As this dialog explains, nothing is actioned regarding SSO until you actually upload the IDP data to the SaaS provider but you need to complete the wizard to expose user provisioning as an additional function.  Selecting the SETUP NOW  button drops you into a configuration dialog with the option to SET UP USER PROVISIONING.

The first step is to authorize the action with Office 365 and for this you’ll need an Azure AD  account with admin rights for the tenancy. This is a one off operation with the option to update the account information at a later stage through a general config dialog.

The next set of dialogs configures the attribute mappings, provisioning scopes and the de-provisioning actions in a similar manner to Google Cloud Directory Sync. We'll look at these one by one.

Attribute Mapping.
This section controls how the user values in Google relate to data fields in Azure AD.
To make things easier, three of the mandatory mappings are filled with default values. The exception is onPremisedImmutuanbleID which is blank.

Unfortunately Google doesn’t really give you any clue as to what this value should be. For this example I used Basic Information > Username which allowed me to save the dialog and operate successfully when I tested the system.

This dialog is actually has a filter which can be expanded by clicking on the Show All option. The additional options are also set with expected values with the exception of department and job title which are blank by default.

Provisioning Scope
This simple dialog allows you to enter one or more Google group names.

If you define a group (or a number of groups), only the members of the group will be subject to the provisioning rules for this SaaS app. This an important feature because it overcomes one of the major limitations of the Google organizational structure - namely a user can only be a member of one sub-organisation.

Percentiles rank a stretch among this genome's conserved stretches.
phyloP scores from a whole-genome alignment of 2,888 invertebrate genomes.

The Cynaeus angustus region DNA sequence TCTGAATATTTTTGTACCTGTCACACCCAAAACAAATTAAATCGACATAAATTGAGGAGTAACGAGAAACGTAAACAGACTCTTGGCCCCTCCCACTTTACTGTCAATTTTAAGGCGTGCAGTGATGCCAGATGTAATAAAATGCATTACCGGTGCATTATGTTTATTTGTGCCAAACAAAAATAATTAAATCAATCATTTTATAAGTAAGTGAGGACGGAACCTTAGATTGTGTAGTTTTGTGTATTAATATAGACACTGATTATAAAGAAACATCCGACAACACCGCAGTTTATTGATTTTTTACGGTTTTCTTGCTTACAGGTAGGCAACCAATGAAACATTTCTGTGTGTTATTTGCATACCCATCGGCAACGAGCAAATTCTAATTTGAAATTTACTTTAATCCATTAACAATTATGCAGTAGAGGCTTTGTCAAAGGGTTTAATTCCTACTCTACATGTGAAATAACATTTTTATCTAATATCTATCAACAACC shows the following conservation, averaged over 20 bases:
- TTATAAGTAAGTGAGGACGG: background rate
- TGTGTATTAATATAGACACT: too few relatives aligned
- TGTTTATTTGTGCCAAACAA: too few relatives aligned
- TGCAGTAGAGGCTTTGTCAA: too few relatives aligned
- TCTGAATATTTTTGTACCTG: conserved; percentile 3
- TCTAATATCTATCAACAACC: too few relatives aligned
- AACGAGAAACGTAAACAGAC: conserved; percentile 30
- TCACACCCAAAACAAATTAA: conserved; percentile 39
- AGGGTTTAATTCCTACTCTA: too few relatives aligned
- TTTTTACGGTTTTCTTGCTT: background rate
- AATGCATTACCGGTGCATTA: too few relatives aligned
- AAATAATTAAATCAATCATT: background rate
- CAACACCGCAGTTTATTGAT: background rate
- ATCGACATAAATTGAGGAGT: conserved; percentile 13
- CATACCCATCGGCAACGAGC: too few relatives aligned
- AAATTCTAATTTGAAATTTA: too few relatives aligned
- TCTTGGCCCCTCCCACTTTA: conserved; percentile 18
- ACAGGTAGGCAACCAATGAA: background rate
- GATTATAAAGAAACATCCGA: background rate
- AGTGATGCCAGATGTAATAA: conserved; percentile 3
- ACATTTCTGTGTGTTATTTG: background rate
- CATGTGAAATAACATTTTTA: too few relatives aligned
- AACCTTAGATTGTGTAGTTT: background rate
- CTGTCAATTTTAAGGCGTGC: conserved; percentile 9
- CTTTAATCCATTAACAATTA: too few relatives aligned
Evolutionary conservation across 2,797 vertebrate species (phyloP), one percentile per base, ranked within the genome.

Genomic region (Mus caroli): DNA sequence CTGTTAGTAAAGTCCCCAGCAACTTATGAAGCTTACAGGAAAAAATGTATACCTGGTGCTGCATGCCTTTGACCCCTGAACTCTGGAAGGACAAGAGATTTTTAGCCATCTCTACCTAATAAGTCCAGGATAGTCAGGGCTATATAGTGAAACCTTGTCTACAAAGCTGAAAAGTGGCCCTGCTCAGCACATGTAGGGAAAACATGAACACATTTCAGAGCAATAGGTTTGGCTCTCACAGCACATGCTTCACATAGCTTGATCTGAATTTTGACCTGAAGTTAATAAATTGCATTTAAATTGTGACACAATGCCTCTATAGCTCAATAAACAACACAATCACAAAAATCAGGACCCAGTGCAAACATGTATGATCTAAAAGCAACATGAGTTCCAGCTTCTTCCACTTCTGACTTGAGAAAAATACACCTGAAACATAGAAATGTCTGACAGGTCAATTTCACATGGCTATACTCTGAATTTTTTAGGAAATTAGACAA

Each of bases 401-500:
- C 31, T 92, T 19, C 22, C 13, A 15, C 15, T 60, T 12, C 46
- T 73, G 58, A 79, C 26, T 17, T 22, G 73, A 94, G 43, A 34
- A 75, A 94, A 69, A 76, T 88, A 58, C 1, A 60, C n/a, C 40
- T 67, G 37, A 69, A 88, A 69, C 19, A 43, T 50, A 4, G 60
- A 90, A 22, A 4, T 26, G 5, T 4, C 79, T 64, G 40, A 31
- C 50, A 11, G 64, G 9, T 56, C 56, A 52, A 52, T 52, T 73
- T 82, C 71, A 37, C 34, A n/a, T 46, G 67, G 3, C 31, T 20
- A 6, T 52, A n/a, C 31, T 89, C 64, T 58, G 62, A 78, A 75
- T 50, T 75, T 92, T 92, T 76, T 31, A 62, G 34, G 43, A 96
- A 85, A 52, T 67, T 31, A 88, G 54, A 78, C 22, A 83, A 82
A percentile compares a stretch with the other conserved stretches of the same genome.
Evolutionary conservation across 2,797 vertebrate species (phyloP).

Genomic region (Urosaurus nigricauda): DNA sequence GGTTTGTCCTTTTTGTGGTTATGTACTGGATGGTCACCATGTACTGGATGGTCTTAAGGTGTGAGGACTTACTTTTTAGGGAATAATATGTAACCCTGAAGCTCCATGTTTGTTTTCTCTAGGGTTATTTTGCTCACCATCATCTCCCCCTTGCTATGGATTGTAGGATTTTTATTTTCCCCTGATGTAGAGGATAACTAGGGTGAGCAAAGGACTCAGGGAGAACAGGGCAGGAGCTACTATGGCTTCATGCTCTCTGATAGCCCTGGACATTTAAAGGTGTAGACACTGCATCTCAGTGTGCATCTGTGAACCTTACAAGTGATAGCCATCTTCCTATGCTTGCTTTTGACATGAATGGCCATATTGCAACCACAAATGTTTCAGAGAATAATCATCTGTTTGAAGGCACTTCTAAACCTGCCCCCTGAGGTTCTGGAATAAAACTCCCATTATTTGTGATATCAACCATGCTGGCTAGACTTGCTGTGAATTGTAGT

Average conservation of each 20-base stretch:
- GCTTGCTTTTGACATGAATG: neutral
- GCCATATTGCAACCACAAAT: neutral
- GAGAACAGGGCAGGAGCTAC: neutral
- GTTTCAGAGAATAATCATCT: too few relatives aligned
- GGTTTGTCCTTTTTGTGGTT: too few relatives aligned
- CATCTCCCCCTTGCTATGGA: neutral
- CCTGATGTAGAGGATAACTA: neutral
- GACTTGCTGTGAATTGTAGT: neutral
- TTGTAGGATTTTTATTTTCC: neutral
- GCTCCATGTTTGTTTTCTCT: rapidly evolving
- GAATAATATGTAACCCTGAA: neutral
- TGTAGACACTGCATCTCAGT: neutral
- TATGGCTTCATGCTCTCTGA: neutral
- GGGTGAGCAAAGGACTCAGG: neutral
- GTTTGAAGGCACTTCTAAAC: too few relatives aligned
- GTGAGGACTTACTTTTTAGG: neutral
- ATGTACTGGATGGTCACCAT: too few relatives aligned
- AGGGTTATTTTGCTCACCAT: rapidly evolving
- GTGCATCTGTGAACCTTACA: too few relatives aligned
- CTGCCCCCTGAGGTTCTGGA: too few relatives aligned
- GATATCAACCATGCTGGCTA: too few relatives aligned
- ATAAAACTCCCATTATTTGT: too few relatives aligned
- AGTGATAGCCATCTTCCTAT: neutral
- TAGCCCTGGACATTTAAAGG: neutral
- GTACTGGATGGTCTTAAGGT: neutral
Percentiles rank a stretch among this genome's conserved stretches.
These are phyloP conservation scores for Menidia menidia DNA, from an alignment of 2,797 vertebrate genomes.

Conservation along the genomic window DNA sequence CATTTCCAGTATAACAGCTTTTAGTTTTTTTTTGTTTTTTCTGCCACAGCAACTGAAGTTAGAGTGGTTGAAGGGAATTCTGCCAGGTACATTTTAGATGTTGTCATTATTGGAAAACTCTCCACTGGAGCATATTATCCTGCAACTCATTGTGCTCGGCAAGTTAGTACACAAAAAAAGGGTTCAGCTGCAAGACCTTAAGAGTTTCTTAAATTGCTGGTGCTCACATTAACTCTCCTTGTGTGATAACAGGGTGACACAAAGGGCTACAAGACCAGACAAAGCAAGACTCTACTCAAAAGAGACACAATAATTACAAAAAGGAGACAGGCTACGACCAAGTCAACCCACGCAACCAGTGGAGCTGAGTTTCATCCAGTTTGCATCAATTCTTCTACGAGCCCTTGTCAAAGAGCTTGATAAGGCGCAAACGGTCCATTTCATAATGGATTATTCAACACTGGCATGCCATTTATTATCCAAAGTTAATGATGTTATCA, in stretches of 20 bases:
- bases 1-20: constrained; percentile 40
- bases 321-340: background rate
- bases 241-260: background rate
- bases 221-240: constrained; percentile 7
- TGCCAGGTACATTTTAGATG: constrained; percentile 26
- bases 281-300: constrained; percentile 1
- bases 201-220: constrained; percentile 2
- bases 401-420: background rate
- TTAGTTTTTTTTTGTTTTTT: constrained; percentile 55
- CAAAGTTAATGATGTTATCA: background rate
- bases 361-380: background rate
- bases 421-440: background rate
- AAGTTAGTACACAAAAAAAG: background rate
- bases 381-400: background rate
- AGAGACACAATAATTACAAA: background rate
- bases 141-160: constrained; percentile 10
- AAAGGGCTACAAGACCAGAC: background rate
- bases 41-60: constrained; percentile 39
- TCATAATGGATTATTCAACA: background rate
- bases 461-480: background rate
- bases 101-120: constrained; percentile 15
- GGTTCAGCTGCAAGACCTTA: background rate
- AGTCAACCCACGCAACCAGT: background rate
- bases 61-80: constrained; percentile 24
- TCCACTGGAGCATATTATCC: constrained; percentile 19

As a result you cannot control curriculum based SaaS apps through sub-organisations alone because a deployment of the type below is impossible.

Sara       History sub-organisation - controls deployment of History SaaS app.
Philip      History sub-organisation - controls deployment of History SaaS app.

Philip     French sub-organisation - controls deployment of French SaaS app.
Jill          French sub-organisation - controls deployment of French SaaS app.

Jill          Maths sub-organisation - controls deployment of Maths SaaS app.
Sara       Maths sub-organisation - controls deployment of Maths SaaS app.

Sara need the History apps and the Maths app but can't be a member of both sub-organisations.

However by using groups you can allocate the SaaS app at the highest level in the sub-org tree and control access using groups. Because a user can be a member of many groups the problem is solved.

To gain access to the SaaS app the user must be a member of a sub-organisation that has the apps turned on AND be a member of a provisioning scope group, if one is defined.